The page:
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I didn’t sleep very much, of course, but I was able to recover more than I could have in the airport. My voice went back to normal, although I woke up nauseous, shaking like a leaf (not blood sugar) and with odd heart tremors. I mentioned how I felt on Facebook and Erik Johnson, of extreme mold avoidance fame, answered: “Take a shower. Wash your hair extremely well. Change into completely different clothes and put the ones you are wearing in a plastic bag.” It was like someone slapped me upside the head. Of course. I am in the habit of not showering in order to conserve energy, but showering is the only way to decontaminate — if not toxic mold spores, at least airplane germs and travel stank (from which I was definitely suffering). So I showered and changed into the only other clothes I had: a fun mix of compression stockings, shorts, tank tops and pajamas. I drank a salt and potassium water and was good to go. The shuttle to the new airport took about 3 minutes (again: how did my sister do it? Right across the street!) and the flight home was uneventful. My body even cooperated having only survived on plantain crackers, Rice Chex and vegetable crisps for 24 hours. And my husband greeted me at the airport with chicken and kale bone broth. Liquid life force.

Home is where the broth is.

Home is where the broth is.

Although I don’t think the journey to see Dr. Chia was worth it (as in, I wouldn’t advise someone else in my situation to go — but more on that in my Dr. Chia post to come) and the rental was not ideal and the journey back was filled with Travel Worst Case Scenarios, I don’t regret the trip at all. I didn’t feel terrible after either flight. I thought they might be carrying me from the airplane and that I might spend days in bed with my meningitis-type symptoms in full flare, but that wasn’t the case. I was actually just fine. The worst I’ve felt since before I left is the last three days and I don’t even know if it’s payback from the trip because it’s so delayed. It could be something in my home. It could just be M.E.

The whole expedition cost a small fortune and it was too much planning, packing and mental gymnastics for the few short days we were there, but I did it. We did it. My mother and husband were unimaginably brilliant and took every precaution to make it successful. And now we know how to do it, if we ever have to again. And I got to spend time with my Momma and create new memories. Priceless.

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The Locations Effect*

Here’s the thing. I don’t think it’s coincidence that it has been so humid in Seattle this month and I have gone downhill. I have been using the dehumidifier every day and I didn’t have to turn it on once in the last six months. This is something I am so reluctant to write about because it causes me such terror and grief. More for my husband than myself. If this climate, this city, this house is making me sick, I would move. I could make that decision today. When you lose your career and your social life, become housebound and fear death, there is nothing that seems too drastic or impossible. I’ve been too sick to go anywhere, see people, call family, read books, so what do I care if I have to leave the place I have called home for 19 years? Well, I do care, of course. I have been too immobilized by fear all this time to even consider it, let alone talk about it, let alone do it!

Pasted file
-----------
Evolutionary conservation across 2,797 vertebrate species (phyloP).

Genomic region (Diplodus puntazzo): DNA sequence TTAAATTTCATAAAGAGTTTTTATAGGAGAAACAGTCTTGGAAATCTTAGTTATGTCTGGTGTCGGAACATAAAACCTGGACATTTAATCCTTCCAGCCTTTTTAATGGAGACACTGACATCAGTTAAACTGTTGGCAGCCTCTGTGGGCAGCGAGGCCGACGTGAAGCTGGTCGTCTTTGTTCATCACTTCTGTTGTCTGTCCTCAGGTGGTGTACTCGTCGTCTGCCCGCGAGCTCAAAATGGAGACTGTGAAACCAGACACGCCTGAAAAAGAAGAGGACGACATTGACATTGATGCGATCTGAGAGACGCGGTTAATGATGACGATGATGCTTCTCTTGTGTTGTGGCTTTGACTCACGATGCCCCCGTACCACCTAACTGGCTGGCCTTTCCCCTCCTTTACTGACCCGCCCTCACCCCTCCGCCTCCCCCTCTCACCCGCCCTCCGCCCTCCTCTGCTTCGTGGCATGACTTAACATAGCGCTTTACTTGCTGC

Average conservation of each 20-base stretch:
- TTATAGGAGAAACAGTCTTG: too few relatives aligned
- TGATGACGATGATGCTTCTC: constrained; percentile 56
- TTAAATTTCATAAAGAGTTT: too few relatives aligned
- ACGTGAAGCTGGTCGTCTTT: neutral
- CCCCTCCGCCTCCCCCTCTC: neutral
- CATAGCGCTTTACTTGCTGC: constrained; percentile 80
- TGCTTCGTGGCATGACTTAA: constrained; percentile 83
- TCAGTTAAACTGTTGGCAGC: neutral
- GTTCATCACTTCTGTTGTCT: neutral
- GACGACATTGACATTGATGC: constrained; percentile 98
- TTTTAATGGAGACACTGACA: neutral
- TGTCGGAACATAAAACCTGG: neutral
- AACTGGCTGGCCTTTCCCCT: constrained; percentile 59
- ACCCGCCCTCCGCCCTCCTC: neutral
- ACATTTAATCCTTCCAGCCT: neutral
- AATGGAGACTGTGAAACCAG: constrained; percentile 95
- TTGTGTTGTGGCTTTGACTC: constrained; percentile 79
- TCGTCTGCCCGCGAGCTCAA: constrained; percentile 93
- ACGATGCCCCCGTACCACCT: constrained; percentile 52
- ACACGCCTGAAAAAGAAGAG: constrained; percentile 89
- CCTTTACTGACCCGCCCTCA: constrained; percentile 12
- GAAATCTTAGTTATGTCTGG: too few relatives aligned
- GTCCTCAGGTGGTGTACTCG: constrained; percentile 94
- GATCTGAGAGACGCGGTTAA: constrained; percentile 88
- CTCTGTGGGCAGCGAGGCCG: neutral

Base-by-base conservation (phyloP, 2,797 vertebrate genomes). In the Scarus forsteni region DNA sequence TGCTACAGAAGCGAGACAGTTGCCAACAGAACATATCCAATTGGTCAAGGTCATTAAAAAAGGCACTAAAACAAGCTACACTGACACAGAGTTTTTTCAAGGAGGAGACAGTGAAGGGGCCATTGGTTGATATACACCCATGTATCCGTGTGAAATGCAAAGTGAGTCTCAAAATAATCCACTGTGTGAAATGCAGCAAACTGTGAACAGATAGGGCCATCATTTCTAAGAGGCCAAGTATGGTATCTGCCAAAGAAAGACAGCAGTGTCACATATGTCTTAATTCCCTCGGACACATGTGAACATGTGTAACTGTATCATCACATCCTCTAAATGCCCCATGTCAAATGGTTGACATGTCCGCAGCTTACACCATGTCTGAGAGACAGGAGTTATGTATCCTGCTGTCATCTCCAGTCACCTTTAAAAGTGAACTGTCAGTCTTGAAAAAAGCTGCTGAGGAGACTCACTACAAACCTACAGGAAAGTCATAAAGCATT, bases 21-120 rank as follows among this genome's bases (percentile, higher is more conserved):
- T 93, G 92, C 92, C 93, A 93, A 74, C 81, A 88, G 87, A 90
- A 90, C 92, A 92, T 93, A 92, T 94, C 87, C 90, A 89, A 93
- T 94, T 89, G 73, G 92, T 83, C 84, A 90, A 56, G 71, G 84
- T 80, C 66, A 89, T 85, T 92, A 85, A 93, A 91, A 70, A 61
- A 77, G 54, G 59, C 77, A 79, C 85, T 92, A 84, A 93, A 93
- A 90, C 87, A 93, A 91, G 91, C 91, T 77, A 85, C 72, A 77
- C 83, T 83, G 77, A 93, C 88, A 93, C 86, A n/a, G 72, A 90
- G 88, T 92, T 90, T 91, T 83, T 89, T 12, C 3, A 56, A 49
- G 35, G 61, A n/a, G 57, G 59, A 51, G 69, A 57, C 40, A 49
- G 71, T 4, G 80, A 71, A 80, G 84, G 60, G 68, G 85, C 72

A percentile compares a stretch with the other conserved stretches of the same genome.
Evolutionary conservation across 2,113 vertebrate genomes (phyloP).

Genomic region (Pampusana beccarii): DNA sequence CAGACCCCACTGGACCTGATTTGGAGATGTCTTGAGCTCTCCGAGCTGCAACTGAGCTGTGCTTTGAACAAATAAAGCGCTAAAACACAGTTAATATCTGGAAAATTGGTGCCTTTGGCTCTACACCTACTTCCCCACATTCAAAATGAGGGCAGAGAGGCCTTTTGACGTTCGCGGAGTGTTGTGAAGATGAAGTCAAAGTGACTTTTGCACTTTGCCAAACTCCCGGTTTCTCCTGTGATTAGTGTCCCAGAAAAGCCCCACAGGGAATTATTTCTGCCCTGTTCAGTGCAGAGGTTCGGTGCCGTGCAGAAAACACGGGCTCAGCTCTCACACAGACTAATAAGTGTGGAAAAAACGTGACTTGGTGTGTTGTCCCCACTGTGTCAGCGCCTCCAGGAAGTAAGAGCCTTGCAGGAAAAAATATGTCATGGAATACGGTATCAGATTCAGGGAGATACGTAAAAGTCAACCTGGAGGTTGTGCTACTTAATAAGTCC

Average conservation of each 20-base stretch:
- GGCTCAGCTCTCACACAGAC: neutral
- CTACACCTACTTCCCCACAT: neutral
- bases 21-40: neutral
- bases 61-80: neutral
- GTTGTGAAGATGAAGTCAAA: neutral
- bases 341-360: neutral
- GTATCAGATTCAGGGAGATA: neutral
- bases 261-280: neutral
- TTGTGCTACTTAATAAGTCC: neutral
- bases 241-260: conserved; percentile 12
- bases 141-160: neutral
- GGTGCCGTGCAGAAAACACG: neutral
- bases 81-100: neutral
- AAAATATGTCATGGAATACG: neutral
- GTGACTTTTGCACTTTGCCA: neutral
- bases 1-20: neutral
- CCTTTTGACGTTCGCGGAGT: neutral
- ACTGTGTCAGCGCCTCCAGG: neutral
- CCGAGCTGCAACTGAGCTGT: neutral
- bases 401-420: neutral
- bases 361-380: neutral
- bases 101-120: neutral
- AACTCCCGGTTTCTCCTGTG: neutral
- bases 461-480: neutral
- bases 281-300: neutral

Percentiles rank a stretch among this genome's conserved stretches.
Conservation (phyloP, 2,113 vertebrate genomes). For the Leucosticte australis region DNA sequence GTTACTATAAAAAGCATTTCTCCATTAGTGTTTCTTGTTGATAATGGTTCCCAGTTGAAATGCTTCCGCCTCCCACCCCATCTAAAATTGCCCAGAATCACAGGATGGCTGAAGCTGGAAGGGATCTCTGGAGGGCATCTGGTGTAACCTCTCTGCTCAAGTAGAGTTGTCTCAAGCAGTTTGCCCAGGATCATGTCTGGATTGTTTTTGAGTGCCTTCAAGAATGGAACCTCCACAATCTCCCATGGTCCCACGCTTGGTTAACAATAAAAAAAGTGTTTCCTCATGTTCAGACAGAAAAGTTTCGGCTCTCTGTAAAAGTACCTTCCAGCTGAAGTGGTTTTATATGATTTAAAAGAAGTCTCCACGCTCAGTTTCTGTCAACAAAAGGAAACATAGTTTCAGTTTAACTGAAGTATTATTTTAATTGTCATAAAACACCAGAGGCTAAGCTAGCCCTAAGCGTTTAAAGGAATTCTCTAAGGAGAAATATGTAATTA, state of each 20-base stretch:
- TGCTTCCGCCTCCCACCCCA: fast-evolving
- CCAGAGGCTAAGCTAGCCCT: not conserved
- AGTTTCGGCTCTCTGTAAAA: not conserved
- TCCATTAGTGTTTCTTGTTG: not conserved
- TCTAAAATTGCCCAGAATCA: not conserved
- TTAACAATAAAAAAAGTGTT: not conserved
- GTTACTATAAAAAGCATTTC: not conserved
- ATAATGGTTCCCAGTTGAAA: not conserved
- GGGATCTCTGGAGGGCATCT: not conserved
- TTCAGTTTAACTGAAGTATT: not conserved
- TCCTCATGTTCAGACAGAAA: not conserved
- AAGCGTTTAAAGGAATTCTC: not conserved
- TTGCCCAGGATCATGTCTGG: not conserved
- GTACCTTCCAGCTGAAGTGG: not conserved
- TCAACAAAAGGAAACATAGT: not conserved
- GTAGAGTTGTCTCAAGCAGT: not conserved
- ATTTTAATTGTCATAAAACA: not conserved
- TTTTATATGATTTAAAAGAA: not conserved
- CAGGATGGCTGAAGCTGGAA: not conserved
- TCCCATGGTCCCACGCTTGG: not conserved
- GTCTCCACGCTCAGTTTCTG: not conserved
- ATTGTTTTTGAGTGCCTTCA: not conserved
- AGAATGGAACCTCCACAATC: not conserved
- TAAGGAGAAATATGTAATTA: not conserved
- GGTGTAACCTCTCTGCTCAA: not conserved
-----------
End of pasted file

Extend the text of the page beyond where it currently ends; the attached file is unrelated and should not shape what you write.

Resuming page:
But, the most difficult part for me is that the hardship falls on my husband. He is the one that would have to sell things, pack things, clean things. He is the one with hard-won seasonal landscaping clients. He is the one that has poured his heart and soul into this home, tearing down walls and building bathrooms, replacing piping and electrical, building porches, patios, vegetable beds and fences, tearing out the furnace and installing under-floor heating, slugging through the crawlspace and sweating around the attic, replacing every shred of insulation that was infested by rats when we first moved in.

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He is the one that has spent 8 long years growing this garden oasis. Every single day that he doesn’t work — summer or winter — he has been in the garden doing whatever it is that people who love landscaping and plants do. The trees he has planted are glorious and you all know the fireworks show of flowers that I have documented here.

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He has done work-trade for plants and materials, used reclaimed stones and bricks to build paths and retaining walls… he has mulched and pruned and dug and mowed every day for 8 years and, until recently, I could never see the art that he knew would reveal itself. While I was confused by his choices, he could see the future colourful landscape and, one day, there it was… Ooohhh, that’s why you cut back that hedge so aggressively! Ooohh, all that green actually blooms eventually! That’s why you put that tree there! There was a reason for every brush stroke, only it took years to see the full painting. And we thought we’d have forever to enjoy it. My heart aches for him more than anything — that he might have to walk away from his slowly-created and lovingly-tended artwork.

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I know how lucky I am. I know I’m lucky to have a husband who takes care of me. I know I’m lucky to have had this home and to have had some savings. I know I’m lucky to have possessions in the first place to be able to sell. I could have started off from a much less stable position, without family support. But it doesn’t make it any easier. I don’t want to leave this house. My husband and I said our vows in the back garden. But, it is an inevitability because of loss of income. Leaving Seattle entirely is a different matter.